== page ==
Our final day was the toughest hiking but some beautiful scenery and our guide for this day, a fifty-nine year old Lisu man with clipped words in English, a very peculiar sense of humour and a huge beaming smile. He was hugely surprised that Mum was old enough to have had James and I, he spent the rest of the day calling her Mama to our amusement! We stopped for lunch in a small village and were given some strange tea to drink by the local shaman in the cut off stems of bamboo trunks. We all then had to take a brightly coloured woven wrist band for luck. Dan and James were slightly horrified at the un-manliness of the orange ones they picked and announced they were taking them off the minute we got back to Chiang Dao! Village pigletWe trekked down steep paths through teak and bamboo forests, the earth changing colour from sand, to yellow-orange, to deep red clays. Huge brown fallen leaves lined the track and crunched underfoot and the sunlight filtered through the yellow and orange ones still on the trees. Our guide kept merrily kicking huge Buffalo turds out of the path and frequently hopped off to hack down bamboo shoots with his huge knife to make us walking sticks. He also cut down a huge stem which his assistant guide-in-training later made into long bowls for our lunch!

Cutting Bamboo for lunch bowlsBefore lunch we explored one more cave that cut right across the rock-face in front of the path. Even though this one had no crawling James wisely elected to stay outside. It was then we realised all our torches were in our packs which we’d left to be driven to our pick-up point. So we went in with the guide’s not-very-bright torch and Dan’s even-less-bright torch. The chambers in the cave were huge and though it wasn’t nearly as hard going as the previous cave it was more unsettling as we could hardly see where we were going. It was like the blind leading the blind. Lunch was rice and vegetable with chilli tuna in our very cool bamboo bowls. By now Mum was starting to have a dodgy stomach, probably from the Thai whisky the night before. Unfortunately we still had over two hours of particularly steep uphill trekking to do to reach our pick up. Mum made it but only just with a little help from James and I along the way. Then our truck broke down taking us to Chiang Dao to pick up the rest of our stuff so we had to wait another hour to get rescued.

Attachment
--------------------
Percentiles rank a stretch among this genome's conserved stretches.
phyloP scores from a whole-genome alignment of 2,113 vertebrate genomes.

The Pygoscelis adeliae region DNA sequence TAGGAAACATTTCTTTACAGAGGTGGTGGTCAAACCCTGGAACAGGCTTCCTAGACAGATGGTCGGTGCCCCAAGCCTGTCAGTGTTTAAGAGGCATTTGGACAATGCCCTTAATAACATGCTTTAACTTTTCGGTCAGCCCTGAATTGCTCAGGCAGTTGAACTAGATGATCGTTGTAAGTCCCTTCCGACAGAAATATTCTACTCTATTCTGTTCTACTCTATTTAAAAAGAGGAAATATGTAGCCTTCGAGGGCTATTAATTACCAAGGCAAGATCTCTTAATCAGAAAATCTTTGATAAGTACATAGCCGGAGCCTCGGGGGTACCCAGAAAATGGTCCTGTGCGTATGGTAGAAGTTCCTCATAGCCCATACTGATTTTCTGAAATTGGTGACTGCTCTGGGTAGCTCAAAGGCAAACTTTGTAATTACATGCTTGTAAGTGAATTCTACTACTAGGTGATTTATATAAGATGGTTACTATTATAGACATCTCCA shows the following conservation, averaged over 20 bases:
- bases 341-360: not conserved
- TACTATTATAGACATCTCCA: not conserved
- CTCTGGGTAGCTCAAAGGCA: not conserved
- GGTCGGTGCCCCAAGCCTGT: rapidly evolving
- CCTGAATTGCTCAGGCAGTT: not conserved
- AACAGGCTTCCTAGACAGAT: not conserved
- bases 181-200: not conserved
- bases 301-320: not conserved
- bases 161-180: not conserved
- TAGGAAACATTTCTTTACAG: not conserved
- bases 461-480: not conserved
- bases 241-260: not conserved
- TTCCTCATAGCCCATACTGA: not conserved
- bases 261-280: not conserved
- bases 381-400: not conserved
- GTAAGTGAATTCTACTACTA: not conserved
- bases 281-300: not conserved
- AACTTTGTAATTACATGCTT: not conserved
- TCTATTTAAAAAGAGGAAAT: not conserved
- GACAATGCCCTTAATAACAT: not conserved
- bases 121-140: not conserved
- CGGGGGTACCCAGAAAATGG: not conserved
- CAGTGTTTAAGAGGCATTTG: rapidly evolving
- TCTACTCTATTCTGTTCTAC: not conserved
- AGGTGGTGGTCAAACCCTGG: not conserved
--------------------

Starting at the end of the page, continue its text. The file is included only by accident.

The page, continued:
“See this is the real travelling,” I joked to Mum, “food poisoning and transport breaking down when you least expect it.” She didn’t look amused!

Tri Yaan Na Ros, Colonial House, Chiang MaiTwo hours later we were back in Chiang Mai, dropped Dan and Amber off at their hotel and then we headed to the Tri Yaan Na Ros. To say this place is beautiful is the understatement of the year. It’s small, cosy, gorgeous, lovely, picturesque and amusingly costs about the same as a travel lodge in the UK! James disappeared immediately into his room and found the sports channel and Mum and I collapsed onto two huge dark wood four poster beds draped with maroon silk and white mosquito nets. Our room opens onto a balcony that overlooks a turquoise green swimming pool lined with white columns and palm trees. Sadly Mum is still in bed recovering from traveller’s diarrhea today but at least it’s a pretty fantastic bed to be ill in. This wasn’t quite what I had in mind when planning a lovely holiday for her with James and I in Thailand!